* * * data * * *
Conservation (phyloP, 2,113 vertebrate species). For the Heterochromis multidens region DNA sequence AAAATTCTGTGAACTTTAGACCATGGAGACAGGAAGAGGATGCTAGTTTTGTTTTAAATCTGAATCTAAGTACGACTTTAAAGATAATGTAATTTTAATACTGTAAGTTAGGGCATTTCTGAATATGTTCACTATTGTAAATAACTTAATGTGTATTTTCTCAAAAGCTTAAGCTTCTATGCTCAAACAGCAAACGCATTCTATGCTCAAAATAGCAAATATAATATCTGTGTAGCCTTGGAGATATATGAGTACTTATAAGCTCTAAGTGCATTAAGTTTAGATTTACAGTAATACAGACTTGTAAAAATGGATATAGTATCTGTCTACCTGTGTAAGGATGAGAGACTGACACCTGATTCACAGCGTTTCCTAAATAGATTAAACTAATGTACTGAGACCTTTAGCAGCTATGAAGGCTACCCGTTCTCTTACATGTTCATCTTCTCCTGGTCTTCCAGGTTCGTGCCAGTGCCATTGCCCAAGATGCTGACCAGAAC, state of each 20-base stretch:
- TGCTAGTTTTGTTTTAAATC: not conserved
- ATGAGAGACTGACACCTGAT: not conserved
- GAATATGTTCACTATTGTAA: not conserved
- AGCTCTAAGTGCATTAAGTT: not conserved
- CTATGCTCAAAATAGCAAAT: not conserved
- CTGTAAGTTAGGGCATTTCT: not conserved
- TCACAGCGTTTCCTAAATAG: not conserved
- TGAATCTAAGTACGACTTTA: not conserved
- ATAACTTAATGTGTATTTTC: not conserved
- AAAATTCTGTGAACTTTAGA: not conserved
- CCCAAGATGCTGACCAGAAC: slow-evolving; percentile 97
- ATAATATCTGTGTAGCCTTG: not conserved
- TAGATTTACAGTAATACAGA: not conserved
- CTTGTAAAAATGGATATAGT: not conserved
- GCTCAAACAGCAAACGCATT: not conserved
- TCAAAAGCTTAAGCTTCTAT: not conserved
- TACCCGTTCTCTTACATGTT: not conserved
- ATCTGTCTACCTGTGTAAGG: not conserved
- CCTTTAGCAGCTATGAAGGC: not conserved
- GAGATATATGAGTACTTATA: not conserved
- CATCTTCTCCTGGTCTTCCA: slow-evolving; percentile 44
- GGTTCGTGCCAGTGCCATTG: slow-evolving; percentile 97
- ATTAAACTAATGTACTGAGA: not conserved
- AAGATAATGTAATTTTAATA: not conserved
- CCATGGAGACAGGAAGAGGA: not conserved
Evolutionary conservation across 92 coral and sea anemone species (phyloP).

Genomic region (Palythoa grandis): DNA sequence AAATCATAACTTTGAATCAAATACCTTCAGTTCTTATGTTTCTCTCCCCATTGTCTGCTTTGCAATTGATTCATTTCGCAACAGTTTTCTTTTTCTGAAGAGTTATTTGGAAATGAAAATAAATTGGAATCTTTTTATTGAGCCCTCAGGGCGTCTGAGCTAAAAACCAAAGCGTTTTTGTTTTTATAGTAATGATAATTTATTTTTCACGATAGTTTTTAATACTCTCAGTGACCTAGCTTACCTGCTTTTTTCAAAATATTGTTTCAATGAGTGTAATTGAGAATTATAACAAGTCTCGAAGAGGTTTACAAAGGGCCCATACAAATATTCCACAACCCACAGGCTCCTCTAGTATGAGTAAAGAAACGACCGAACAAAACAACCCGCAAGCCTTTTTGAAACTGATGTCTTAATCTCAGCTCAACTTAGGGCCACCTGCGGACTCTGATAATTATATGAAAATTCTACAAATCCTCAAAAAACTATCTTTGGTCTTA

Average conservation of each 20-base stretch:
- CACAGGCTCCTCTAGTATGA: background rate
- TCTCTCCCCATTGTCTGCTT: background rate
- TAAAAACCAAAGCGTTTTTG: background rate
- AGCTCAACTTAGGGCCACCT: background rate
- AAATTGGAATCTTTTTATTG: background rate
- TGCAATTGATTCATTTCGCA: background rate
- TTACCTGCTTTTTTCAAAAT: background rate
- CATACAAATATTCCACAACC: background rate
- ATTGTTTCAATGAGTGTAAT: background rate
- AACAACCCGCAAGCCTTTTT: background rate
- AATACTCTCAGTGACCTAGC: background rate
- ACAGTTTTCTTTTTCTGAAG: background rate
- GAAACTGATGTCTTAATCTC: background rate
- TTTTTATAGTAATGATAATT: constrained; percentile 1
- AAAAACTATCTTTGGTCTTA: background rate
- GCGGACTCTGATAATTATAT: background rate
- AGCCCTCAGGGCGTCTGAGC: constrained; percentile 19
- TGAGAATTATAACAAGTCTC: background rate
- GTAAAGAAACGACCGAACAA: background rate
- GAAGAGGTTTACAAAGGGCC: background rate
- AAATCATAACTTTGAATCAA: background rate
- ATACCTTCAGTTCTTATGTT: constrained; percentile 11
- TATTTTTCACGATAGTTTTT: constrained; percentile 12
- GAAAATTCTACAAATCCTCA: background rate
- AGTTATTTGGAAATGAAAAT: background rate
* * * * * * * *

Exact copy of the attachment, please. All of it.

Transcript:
Conservation (phyloP, 2,113 vertebrate species). For the Heterochromis multidens region DNA sequence AAAATTCTGTGAACTTTAGACCATGGAGACAGGAAGAGGATGCTAGTTTTGTTTTAAATCTGAATCTAAGTACGACTTTAAAGATAATGTAATTTTAATACTGTAAGTTAGGGCATTTCTGAATATGTTCACTATTGTAAATAACTTAATGTGTATTTTCTCAAAAGCTTAAGCTTCTATGCTCAAACAGCAAACGCATTCTATGCTCAAAATAGCAAATATAATATCTGTGTAGCCTTGGAGATATATGAGTACTTATAAGCTCTAAGTGCATTAAGTTTAGATTTACAGTAATACAGACTTGTAAAAATGGATATAGTATCTGTCTACCTGTGTAAGGATGAGAGACTGACACCTGATTCACAGCGTTTCCTAAATAGATTAAACTAATGTACTGAGACCTTTAGCAGCTATGAAGGCTACCCGTTCTCTTACATGTTCATCTTCTCCTGGTCTTCCAGGTTCGTGCCAGTGCCATTGCCCAAGATGCTGACCAGAAC, state of each 20-base stretch:
- TGCTAGTTTTGTTTTAAATC: not conserved
- ATGAGAGACTGACACCTGAT: not conserved
- GAATATGTTCACTATTGTAA: not conserved
- AGCTCTAAGTGCATTAAGTT: not conserved
- CTATGCTCAAAATAGCAAAT: not conserved
- CTGTAAGTTAGGGCATTTCT: not conserved
- TCACAGCGTTTCCTAAATAG: not conserved
- TGAATCTAAGTACGACTTTA: not conserved
- ATAACTTAATGTGTATTTTC: not conserved
- AAAATTCTGTGAACTTTAGA: not conserved
- CCCAAGATGCTGACCAGAAC: slow-evolving; percentile 97
- ATAATATCTGTGTAGCCTTG: not conserved
- TAGATTTACAGTAATACAGA: not conserved
- CTTGTAAAAATGGATATAGT: not conserved
- GCTCAAACAGCAAACGCATT: not conserved
- TCAAAAGCTTAAGCTTCTAT: not conserved
- TACCCGTTCTCTTACATGTT: not conserved
- ATCTGTCTACCTGTGTAAGG: not conserved
- CCTTTAGCAGCTATGAAGGC: not conserved
- GAGATATATGAGTACTTATA: not conserved
- CATCTTCTCCTGGTCTTCCA: slow-evolving; percentile 44
- GGTTCGTGCCAGTGCCATTG: slow-evolving; percentile 97
- ATTAAACTAATGTACTGAGA: not conserved
- AAGATAATGTAATTTTAATA: not conserved
- CCATGGAGACAGGAAGAGGA: not conserved
Evolutionary conservation across 92 coral and sea anemone species (phyloP).

Genomic region (Palythoa grandis): DNA sequence AAATCATAACTTTGAATCAAATACCTTCAGTTCTTATGTTTCTCTCCCCATTGTCTGCTTTGCAATTGATTCATTTCGCAACAGTTTTCTTTTTCTGAAGAGTTATTTGGAAATGAAAATAAATTGGAATCTTTTTATTGAGCCCTCAGGGCGTCTGAGCTAAAAACCAAAGCGTTTTTGTTTTTATAGTAATGATAATTTATTTTTCACGATAGTTTTTAATACTCTCAGTGACCTAGCTTACCTGCTTTTTTCAAAATATTGTTTCAATGAGTGTAATTGAGAATTATAACAAGTCTCGAAGAGGTTTACAAAGGGCCCATACAAATATTCCACAACCCACAGGCTCCTCTAGTATGAGTAAAGAAACGACCGAACAAAACAACCCGCAAGCCTTTTTGAAACTGATGTCTTAATCTCAGCTCAACTTAGGGCCACCTGCGGACTCTGATAATTATATGAAAATTCTACAAATCCTCAAAAAACTATCTTTGGTCTTA

Average conservation of each 20-base stretch:
- CACAGGCTCCTCTAGTATGA: background rate
- TCTCTCCCCATTGTCTGCTT: background rate
- TAAAAACCAAAGCGTTTTTG: background rate
- AGCTCAACTTAGGGCCACCT: background rate
- AAATTGGAATCTTTTTATTG: background rate
- TGCAATTGATTCATTTCGCA: background rate
- TTACCTGCTTTTTTCAAAAT: background rate
- CATACAAATATTCCACAACC: background rate
- ATTGTTTCAATGAGTGTAAT: background rate
- AACAACCCGCAAGCCTTTTT: background rate
- AATACTCTCAGTGACCTAGC: background rate
- ACAGTTTTCTTTTTCTGAAG: background rate
- GAAACTGATGTCTTAATCTC: background rate
- TTTTTATAGTAATGATAATT: constrained; percentile 1
- AAAAACTATCTTTGGTCTTA: background rate
- GCGGACTCTGATAATTATAT: background rate
- AGCCCTCAGGGCGTCTGAGC: constrained; percentile 19
- TGAGAATTATAACAAGTCTC: background rate
- GTAAAGAAACGACCGAACAA: background rate
- GAAGAGGTTTACAAAGGGCC: background rate
- AAATCATAACTTTGAATCAA: background rate
- ATACCTTCAGTTCTTATGTT: constrained; percentile 11
- TATTTTTCACGATAGTTTTT: constrained; percentile 12
- GAAAATTCTACAAATCCTCA: background rate
- AGTTATTTGGAAATGAAAAT: background rate